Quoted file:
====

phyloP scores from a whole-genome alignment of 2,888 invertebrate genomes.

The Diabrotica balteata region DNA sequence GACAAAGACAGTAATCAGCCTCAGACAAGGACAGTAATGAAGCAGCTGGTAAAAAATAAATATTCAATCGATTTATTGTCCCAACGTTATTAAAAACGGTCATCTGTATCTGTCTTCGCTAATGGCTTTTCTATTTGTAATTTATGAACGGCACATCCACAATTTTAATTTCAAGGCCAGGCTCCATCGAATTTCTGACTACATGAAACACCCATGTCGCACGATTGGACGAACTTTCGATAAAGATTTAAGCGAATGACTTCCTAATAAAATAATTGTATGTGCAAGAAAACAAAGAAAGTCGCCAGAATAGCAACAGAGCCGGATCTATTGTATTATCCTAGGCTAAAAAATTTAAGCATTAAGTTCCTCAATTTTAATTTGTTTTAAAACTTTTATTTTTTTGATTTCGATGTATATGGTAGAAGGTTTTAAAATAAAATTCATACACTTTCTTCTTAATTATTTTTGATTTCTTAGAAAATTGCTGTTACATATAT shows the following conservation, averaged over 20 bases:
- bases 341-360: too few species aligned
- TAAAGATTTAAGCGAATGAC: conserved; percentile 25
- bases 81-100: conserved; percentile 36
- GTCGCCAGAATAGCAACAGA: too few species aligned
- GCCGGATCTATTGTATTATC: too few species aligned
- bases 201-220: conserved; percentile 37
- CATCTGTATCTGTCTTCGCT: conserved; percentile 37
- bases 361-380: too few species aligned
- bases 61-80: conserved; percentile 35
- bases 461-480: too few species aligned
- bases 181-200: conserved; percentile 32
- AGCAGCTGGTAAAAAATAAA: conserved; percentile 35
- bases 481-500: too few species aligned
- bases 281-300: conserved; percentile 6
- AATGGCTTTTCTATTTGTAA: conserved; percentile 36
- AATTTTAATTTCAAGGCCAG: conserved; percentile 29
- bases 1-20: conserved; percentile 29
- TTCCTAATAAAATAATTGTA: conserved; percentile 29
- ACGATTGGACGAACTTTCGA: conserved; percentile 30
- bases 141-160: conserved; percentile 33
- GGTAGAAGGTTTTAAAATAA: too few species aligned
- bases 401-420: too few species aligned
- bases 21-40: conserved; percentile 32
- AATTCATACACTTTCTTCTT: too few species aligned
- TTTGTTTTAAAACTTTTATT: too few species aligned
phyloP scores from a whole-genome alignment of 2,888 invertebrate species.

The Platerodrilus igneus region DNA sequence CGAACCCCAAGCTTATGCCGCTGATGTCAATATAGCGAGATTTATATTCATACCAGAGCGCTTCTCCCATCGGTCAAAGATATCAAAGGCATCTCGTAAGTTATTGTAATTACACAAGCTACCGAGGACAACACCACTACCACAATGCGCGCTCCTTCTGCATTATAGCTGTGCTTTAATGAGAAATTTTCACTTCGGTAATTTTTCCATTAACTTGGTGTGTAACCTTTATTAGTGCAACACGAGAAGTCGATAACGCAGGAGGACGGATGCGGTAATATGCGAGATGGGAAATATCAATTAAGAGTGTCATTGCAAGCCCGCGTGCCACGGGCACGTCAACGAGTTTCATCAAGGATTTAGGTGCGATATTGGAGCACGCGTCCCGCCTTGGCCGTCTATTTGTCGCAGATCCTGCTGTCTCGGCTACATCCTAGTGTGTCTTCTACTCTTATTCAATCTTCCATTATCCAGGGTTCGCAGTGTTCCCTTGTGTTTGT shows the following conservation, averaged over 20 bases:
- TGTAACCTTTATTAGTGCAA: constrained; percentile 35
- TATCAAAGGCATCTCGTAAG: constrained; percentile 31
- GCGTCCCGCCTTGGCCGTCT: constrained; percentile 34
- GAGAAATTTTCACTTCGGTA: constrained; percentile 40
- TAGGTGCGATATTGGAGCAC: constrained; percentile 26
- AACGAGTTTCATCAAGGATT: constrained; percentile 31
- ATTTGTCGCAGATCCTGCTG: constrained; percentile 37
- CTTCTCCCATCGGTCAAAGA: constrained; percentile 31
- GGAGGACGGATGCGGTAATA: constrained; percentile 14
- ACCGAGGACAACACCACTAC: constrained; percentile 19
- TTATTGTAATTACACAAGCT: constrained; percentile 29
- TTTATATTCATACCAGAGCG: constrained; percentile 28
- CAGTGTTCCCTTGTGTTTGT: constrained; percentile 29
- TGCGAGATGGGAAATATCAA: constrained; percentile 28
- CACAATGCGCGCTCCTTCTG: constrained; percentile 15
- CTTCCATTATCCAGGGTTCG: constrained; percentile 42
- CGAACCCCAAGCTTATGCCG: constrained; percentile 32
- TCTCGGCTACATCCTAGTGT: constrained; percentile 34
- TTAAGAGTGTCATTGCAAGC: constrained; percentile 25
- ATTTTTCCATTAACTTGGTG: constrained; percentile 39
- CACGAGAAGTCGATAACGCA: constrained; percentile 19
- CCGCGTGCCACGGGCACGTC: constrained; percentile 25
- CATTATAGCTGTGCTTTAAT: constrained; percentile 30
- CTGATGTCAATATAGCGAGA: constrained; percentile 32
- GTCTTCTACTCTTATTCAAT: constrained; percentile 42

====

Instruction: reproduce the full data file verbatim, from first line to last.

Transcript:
phyloP scores from a whole-genome alignment of 2,888 invertebrate genomes.

The Diabrotica balteata region DNA sequence GACAAAGACAGTAATCAGCCTCAGACAAGGACAGTAATGAAGCAGCTGGTAAAAAATAAATATTCAATCGATTTATTGTCCCAACGTTATTAAAAACGGTCATCTGTATCTGTCTTCGCTAATGGCTTTTCTATTTGTAATTTATGAACGGCACATCCACAATTTTAATTTCAAGGCCAGGCTCCATCGAATTTCTGACTACATGAAACACCCATGTCGCACGATTGGACGAACTTTCGATAAAGATTTAAGCGAATGACTTCCTAATAAAATAATTGTATGTGCAAGAAAACAAAGAAAGTCGCCAGAATAGCAACAGAGCCGGATCTATTGTATTATCCTAGGCTAAAAAATTTAAGCATTAAGTTCCTCAATTTTAATTTGTTTTAAAACTTTTATTTTTTTGATTTCGATGTATATGGTAGAAGGTTTTAAAATAAAATTCATACACTTTCTTCTTAATTATTTTTGATTTCTTAGAAAATTGCTGTTACATATAT shows the following conservation, averaged over 20 bases:
- bases 341-360: too few species aligned
- TAAAGATTTAAGCGAATGAC: conserved; percentile 25
- bases 81-100: conserved; percentile 36
- GTCGCCAGAATAGCAACAGA: too few species aligned
- GCCGGATCTATTGTATTATC: too few species aligned
- bases 201-220: conserved; percentile 37
- CATCTGTATCTGTCTTCGCT: conserved; percentile 37
- bases 361-380: too few species aligned
- bases 61-80: conserved; percentile 35
- bases 461-480: too few species aligned
- bases 181-200: conserved; percentile 32
- AGCAGCTGGTAAAAAATAAA: conserved; percentile 35
- bases 481-500: too few species aligned
- bases 281-300: conserved; percentile 6
- AATGGCTTTTCTATTTGTAA: conserved; percentile 36
- AATTTTAATTTCAAGGCCAG: conserved; percentile 29
- bases 1-20: conserved; percentile 29
- TTCCTAATAAAATAATTGTA: conserved; percentile 29
- ACGATTGGACGAACTTTCGA: conserved; percentile 30
- bases 141-160: conserved; percentile 33
- GGTAGAAGGTTTTAAAATAA: too few species aligned
- bases 401-420: too few species aligned
- bases 21-40: conserved; percentile 32
- AATTCATACACTTTCTTCTT: too few species aligned
- TTTGTTTTAAAACTTTTATT: too few species aligned
phyloP scores from a whole-genome alignment of 2,888 invertebrate species.

The Platerodrilus igneus region DNA sequence CGAACCCCAAGCTTATGCCGCTGATGTCAATATAGCGAGATTTATATTCATACCAGAGCGCTTCTCCCATCGGTCAAAGATATCAAAGGCATCTCGTAAGTTATTGTAATTACACAAGCTACCGAGGACAACACCACTACCACAATGCGCGCTCCTTCTGCATTATAGCTGTGCTTTAATGAGAAATTTTCACTTCGGTAATTTTTCCATTAACTTGGTGTGTAACCTTTATTAGTGCAACACGAGAAGTCGATAACGCAGGAGGACGGATGCGGTAATATGCGAGATGGGAAATATCAATTAAGAGTGTCATTGCAAGCCCGCGTGCCACGGGCACGTCAACGAGTTTCATCAAGGATTTAGGTGCGATATTGGAGCACGCGTCCCGCCTTGGCCGTCTATTTGTCGCAGATCCTGCTGTCTCGGCTACATCCTAGTGTGTCTTCTACTCTTATTCAATCTTCCATTATCCAGGGTTCGCAGTGTTCCCTTGTGTTTGT shows the following conservation, averaged over 20 bases:
- TGTAACCTTTATTAGTGCAA: constrained; percentile 35
- TATCAAAGGCATCTCGTAAG: constrained; percentile 31
- GCGTCCCGCCTTGGCCGTCT: constrained; percentile 34
- GAGAAATTTTCACTTCGGTA: constrained; percentile 40
- TAGGTGCGATATTGGAGCAC: constrained; percentile 26
- AACGAGTTTCATCAAGGATT: constrained; percentile 31
- ATTTGTCGCAGATCCTGCTG: constrained; percentile 37
- CTTCTCCCATCGGTCAAAGA: constrained; percentile 31
- GGAGGACGGATGCGGTAATA: constrained; percentile 14
- ACCGAGGACAACACCACTAC: constrained; percentile 19
- TTATTGTAATTACACAAGCT: constrained; percentile 29
- TTTATATTCATACCAGAGCG: constrained; percentile 28
- CAGTGTTCCCTTGTGTTTGT: constrained; percentile 29
- TGCGAGATGGGAAATATCAA: constrained; percentile 28
- CACAATGCGCGCTCCTTCTG: constrained; percentile 15
- CTTCCATTATCCAGGGTTCG: constrained; percentile 42
- CGAACCCCAAGCTTATGCCG: constrained; percentile 32
- TCTCGGCTACATCCTAGTGT: constrained; percentile 34
- TTAAGAGTGTCATTGCAAGC: constrained; percentile 25
- ATTTTTCCATTAACTTGGTG: constrained; percentile 39
- CACGAGAAGTCGATAACGCA: constrained; percentile 19
- CCGCGTGCCACGGGCACGTC: constrained; percentile 25
- CATTATAGCTGTGCTTTAAT: constrained; percentile 30
- CTGATGTCAATATAGCGAGA: constrained; percentile 32
- GTCTTCTACTCTTATTCAAT: constrained; percentile 42